Thus, data collected even before the legalization of cannabis shows that although in the minority, thousands of workers are getting high or consuming alcohol on the job – a number which could very well increase, as what was once an illicit substance (i.e. marijuana), becomes legal.
With that said, should we be concerned? How hazardous is it to be high or under the influence of alcohol on the job?
Studies show that even low levels of workplace drug and alcohol consumption can lead to psychological, cognitive, and interpersonal consequences. While varying amounts of alcohol influence people differently, even at modest levels (0.01 to 0.08 percent BAL) interference has been shown in one’s ability to multi-task, process complex information, make effective decisions, and inhibit aggressive responses. At higher levels (0.08 to .12 percent BAL), depressive symptoms, reduced sociability, sedation and unconsciousness can ensue.
Similarly, psychoactive substances like marijuana may indeed have an impact on workplace performance and well-being. The National Institute of Drug Abuse indicates that the short-term effects of cannabis include difficulty with thinking and problem solving, memory deficits, and impaired motor coordination. Research has also identified a significant increase in fatal automobile accidents since marijuana was legalized in Colorado – a finding which is particularly concerning when contemplating the impact of cannabis on jobs that involve transportation or the operation of machinery. Some studies have also shown a relationship between workplace drug and alcohol use, and workplace accidents more generally; in a sample of 16 to 19 year-olds, drinking alcohol or smoking pot on-the-job was related to higher rates of workplace injuries (for example strains or sprains, cuts or lacerations, burns, bone fractures, and joint dislocation).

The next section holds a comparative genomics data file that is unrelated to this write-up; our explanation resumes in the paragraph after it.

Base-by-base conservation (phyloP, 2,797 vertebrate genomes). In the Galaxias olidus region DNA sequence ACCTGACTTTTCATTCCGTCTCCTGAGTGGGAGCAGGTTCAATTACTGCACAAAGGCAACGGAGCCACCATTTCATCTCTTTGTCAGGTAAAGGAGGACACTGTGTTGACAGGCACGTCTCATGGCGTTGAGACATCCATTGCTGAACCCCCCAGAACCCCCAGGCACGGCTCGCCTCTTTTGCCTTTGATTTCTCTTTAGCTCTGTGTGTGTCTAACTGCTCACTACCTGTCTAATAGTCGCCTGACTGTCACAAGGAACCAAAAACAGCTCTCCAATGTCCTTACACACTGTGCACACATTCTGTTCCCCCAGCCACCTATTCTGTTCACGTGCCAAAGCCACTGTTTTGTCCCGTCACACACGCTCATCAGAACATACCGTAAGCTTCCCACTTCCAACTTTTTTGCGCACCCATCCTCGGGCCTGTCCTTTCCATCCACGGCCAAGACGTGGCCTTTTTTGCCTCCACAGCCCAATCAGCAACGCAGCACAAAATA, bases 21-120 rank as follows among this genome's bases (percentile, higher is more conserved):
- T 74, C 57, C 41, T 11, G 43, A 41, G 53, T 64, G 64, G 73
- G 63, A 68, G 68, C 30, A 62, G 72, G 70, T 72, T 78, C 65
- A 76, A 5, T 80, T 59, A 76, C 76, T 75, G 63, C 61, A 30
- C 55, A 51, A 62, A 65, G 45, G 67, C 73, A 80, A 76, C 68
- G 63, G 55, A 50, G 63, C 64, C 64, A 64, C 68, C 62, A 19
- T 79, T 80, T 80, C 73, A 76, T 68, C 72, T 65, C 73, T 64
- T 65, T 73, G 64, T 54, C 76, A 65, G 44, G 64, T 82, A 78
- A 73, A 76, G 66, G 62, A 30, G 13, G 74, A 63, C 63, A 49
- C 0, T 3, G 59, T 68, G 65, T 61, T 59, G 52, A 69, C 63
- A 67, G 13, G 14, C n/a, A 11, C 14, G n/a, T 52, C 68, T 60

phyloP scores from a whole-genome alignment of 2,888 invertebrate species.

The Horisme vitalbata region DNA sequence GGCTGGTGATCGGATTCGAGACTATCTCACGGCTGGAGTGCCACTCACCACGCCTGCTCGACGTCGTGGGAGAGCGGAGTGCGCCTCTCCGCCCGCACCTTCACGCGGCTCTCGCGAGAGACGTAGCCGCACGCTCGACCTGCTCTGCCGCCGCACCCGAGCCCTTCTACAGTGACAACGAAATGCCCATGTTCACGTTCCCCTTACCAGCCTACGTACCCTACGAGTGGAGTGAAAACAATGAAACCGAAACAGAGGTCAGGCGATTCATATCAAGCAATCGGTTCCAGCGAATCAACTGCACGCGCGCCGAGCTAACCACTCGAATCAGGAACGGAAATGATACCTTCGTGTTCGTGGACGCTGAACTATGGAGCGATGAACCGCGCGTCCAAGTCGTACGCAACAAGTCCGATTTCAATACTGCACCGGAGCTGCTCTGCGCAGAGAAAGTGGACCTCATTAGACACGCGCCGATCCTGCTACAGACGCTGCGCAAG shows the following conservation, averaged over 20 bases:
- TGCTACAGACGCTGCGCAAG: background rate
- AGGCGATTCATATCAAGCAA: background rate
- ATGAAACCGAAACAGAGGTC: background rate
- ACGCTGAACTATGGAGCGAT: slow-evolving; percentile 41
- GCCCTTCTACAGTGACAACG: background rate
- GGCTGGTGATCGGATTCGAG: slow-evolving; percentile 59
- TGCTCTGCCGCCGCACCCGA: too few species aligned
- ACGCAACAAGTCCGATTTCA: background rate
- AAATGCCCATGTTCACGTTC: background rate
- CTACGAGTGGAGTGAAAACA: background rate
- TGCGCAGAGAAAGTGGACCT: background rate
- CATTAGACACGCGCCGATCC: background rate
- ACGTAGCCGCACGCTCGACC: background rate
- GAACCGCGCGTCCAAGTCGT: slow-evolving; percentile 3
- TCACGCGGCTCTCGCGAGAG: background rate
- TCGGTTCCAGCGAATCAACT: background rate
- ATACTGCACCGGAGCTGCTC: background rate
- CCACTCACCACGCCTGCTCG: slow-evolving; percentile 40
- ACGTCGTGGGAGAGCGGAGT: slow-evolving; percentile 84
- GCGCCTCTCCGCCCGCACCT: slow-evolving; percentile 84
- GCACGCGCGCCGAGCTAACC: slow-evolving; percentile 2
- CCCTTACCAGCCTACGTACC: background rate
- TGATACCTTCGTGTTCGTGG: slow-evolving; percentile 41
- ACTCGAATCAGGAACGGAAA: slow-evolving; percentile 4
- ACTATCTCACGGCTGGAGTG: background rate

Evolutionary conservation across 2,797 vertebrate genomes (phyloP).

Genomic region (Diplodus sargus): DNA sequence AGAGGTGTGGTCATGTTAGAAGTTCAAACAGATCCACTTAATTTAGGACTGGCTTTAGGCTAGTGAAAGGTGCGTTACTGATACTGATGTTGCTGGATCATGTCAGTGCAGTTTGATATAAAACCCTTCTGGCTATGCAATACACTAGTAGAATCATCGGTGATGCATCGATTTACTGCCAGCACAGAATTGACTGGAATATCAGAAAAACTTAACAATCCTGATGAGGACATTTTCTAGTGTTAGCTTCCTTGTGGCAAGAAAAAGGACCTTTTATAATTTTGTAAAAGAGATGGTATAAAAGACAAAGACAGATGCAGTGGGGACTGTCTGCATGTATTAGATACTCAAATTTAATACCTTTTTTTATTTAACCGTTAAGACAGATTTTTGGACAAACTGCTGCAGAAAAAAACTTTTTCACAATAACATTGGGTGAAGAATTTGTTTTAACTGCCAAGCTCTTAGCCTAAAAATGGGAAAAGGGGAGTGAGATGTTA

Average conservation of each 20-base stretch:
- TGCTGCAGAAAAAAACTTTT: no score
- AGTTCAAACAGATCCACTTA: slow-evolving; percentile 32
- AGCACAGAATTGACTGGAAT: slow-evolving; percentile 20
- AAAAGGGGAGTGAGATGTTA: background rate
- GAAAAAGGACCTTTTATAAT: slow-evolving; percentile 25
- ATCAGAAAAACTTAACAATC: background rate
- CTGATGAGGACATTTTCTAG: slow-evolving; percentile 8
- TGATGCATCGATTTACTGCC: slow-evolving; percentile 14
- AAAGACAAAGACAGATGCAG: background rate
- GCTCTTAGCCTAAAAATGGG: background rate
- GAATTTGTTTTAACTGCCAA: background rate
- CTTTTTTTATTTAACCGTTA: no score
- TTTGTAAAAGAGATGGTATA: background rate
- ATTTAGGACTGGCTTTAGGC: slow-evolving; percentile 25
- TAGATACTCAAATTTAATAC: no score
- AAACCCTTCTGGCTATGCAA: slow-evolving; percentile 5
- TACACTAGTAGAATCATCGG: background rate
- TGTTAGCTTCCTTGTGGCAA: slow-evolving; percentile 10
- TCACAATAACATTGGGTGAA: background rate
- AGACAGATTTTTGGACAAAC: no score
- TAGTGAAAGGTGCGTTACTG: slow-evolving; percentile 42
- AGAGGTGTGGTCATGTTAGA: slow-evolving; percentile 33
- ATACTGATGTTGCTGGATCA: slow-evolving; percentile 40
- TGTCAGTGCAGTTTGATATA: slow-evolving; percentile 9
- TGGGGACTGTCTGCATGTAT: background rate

Thus, data would suggest that given the negative psychological, cognitive and physical impacts of psychoactive substances, employees should think twice before letting drugs or alcohol permeate the interface between work and personal life.
Finally, even if we personally would never contemplate using psychoactive substances on the job, what if our coworkers or bosses do not feel the same way? Should we be wary of our colleagues’ drinking and drug use?
Once again, research suggests there may be cause for concern. Several years ago, my colleagues and I conducted a study investigating how leaders’ alcohol consumption affects their subordinates. Using a sample of leader-follower pairs, we asked bosses to indicate the frequency and amount of their alcohol consumption at specific work times. We then asked their employees to rate how often these leaders engaged in various aggressive behaviors — for example, telling them their thoughts or ideas were stupid, or putting them down in front of others. What we found was a positive relationship between leaders drinking alcohol on the job and their rates of abusive supervision. Moreover, among a sample of workers in the manufacturing, service and construction sectors, another team of researchers found that the more male employees in a work unit drink alcohol on the job, the more likely it is that females in that same work unit will experience gender harassment. Thus, workplace alcohol or drug use may certainly result in collateral damage.
While the jury may still be out on whether workplaces will feel the effects of marijuana’s legalization, science on the job-based prevalence and impacts of psychoactive substances more generally, suggests that this issue is not one to be taken lightly.